Information Needs to Support Environmental Impact Assessments of the Effects of European Marine Offshore Wind Farms on Birds

Journal Article

Title: Information Needs to Support Environmental Impact Assessments of the Effects of European Marine Offshore Wind Farms on Birds
Publication Date:
March 27, 2006
Journal: IBIS The International Journal of Avian Science
Volume: 148
Issue: 1
Pages: 129-144
Publisher: Wiley
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Document Access

Website: External Link

Citation

Fox, A.; Desholm, M.; Kahlert, J.; Christensen, T.; Petersen, I. (2006). Information Needs to Support Environmental Impact Assessments of the Effects of European Marine Offshore Wind Farms on Birds. IBIS The International Journal of Avian Science, 148(1), 129-144.
Abstract:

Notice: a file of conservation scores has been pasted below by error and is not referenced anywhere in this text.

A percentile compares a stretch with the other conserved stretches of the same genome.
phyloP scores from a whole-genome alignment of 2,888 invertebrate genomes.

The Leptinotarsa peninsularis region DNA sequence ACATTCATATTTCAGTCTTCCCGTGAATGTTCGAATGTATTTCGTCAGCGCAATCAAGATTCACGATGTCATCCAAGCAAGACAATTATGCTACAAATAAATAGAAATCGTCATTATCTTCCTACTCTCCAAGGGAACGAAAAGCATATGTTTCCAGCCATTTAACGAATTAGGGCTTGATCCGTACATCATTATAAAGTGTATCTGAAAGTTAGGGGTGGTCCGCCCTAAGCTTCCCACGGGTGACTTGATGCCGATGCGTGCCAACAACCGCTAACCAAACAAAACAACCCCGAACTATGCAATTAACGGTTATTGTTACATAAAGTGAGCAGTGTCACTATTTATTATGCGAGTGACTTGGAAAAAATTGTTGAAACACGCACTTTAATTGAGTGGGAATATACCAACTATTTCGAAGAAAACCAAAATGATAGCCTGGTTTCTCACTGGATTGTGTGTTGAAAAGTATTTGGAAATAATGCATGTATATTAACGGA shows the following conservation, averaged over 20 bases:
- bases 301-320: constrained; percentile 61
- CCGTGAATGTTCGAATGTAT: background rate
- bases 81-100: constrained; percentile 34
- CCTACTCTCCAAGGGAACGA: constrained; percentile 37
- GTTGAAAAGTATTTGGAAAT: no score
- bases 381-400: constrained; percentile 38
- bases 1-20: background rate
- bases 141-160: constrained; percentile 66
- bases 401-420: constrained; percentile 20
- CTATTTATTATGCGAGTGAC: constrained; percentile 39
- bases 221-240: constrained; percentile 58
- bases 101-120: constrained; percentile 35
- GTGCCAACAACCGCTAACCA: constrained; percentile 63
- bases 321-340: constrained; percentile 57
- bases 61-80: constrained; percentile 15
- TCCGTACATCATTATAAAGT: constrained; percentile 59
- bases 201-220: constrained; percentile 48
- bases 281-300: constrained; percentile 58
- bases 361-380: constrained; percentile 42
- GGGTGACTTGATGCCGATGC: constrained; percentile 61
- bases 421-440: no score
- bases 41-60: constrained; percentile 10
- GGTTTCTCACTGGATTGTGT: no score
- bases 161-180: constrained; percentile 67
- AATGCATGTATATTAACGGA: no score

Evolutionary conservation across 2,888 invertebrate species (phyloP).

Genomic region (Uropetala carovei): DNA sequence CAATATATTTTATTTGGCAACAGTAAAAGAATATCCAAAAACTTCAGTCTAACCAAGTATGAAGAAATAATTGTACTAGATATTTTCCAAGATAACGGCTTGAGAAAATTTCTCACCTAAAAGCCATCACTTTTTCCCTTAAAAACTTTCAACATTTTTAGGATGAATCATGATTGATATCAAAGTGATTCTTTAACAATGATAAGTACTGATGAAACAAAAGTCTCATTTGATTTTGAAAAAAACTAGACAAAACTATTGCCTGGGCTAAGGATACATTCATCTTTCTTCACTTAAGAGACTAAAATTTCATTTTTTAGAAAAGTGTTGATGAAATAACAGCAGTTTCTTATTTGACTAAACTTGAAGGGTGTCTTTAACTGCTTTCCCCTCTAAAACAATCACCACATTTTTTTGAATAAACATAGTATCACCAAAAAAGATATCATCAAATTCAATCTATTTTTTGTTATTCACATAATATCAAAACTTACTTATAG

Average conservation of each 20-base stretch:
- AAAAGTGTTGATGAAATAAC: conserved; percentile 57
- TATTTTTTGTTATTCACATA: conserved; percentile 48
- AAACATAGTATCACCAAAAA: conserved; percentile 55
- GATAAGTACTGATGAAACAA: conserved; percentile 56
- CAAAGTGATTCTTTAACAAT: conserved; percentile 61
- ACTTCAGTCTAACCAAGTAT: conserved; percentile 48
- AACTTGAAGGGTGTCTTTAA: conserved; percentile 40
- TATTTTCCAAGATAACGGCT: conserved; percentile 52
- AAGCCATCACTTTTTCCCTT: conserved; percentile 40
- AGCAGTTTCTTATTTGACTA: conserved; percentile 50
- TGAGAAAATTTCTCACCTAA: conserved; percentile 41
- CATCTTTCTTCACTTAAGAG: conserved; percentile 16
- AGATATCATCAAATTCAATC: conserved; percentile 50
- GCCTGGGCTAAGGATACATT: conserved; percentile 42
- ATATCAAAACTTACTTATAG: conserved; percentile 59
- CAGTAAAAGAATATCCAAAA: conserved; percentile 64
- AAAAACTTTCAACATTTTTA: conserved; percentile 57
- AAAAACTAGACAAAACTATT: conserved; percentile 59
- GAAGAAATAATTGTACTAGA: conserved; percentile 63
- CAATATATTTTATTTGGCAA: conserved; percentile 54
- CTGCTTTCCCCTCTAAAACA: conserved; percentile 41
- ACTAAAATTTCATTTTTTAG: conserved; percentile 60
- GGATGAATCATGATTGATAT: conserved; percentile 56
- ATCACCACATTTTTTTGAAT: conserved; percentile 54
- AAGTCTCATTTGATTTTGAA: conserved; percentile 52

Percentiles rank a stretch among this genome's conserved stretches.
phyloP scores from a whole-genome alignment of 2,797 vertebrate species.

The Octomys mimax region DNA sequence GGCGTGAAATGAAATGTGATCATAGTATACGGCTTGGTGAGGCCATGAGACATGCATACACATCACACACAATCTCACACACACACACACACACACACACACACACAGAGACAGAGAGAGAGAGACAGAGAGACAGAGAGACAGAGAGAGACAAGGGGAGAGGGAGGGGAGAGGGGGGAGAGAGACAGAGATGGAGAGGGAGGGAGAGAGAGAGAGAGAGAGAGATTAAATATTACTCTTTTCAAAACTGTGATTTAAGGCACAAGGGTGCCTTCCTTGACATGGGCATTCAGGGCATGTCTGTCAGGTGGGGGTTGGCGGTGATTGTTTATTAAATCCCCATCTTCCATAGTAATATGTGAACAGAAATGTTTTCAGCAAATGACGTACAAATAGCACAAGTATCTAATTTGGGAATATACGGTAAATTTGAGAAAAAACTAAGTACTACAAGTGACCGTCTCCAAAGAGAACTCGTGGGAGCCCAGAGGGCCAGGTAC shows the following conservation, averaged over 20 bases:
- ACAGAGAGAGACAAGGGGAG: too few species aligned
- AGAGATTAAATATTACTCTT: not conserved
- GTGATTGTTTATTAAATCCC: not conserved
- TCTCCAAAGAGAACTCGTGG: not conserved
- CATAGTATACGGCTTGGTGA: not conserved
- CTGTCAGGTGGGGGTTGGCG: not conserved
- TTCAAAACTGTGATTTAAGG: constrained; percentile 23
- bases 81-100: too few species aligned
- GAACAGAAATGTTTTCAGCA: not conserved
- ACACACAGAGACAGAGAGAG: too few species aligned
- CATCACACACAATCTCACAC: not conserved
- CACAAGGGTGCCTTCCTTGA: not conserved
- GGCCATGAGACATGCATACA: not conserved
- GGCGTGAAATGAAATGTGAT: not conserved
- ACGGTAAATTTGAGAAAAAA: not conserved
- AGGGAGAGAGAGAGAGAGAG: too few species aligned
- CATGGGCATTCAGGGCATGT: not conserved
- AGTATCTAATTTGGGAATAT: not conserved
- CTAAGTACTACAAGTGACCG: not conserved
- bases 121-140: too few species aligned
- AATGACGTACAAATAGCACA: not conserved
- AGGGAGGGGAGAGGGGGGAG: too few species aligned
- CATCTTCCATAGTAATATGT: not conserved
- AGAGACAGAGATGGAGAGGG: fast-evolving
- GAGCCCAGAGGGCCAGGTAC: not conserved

European legislation requires Strategic Environmental Assessments (SEAs) of national offshore wind farm (OWF) programmes and Environmental Impact Assessments (EIAs) for individual projects likely to affect birds. SEAs require extensive mapping of waterbird densities to define breeding and feeding areas of importance and sensitivity. Use of extensive large scale weather, military, and air traffic control surveillance radar is recommended, to define areas, routes and behaviour of migrating birds, and to determine avian migration corridors in three dimensions. EIAs for individual OWFs should define the key avian species present; as well as assess the hazards presented to birds in terms of avoidance behaviour, habitat change and collision risk. Such measures, however, are less helpful in assessing cumulative impacts. Using aerial survey, physical habitat loss, modification, or gain and effective habitat loss through avoidance behaviour can be measured using bird densities as a proxy measure of habitat availability. The energetic consequences of avoidance responses and habitat change should be modelled to estimate fitness costs and predict impacts at the population level. Our present ability to model collision risk remains poor due to lack of data on species-specific avoidance responses. There is therefore an urgent need to gather data on avoidance responses; energetic consequences of habitat modification and avoidance flights and demographic sensitivity of key species, most affected by OWFs. This analysis stresses the importance of common data collection protocols, sharing of information and experience, and accessibility of results at the international level to better improve our predictive abilities.

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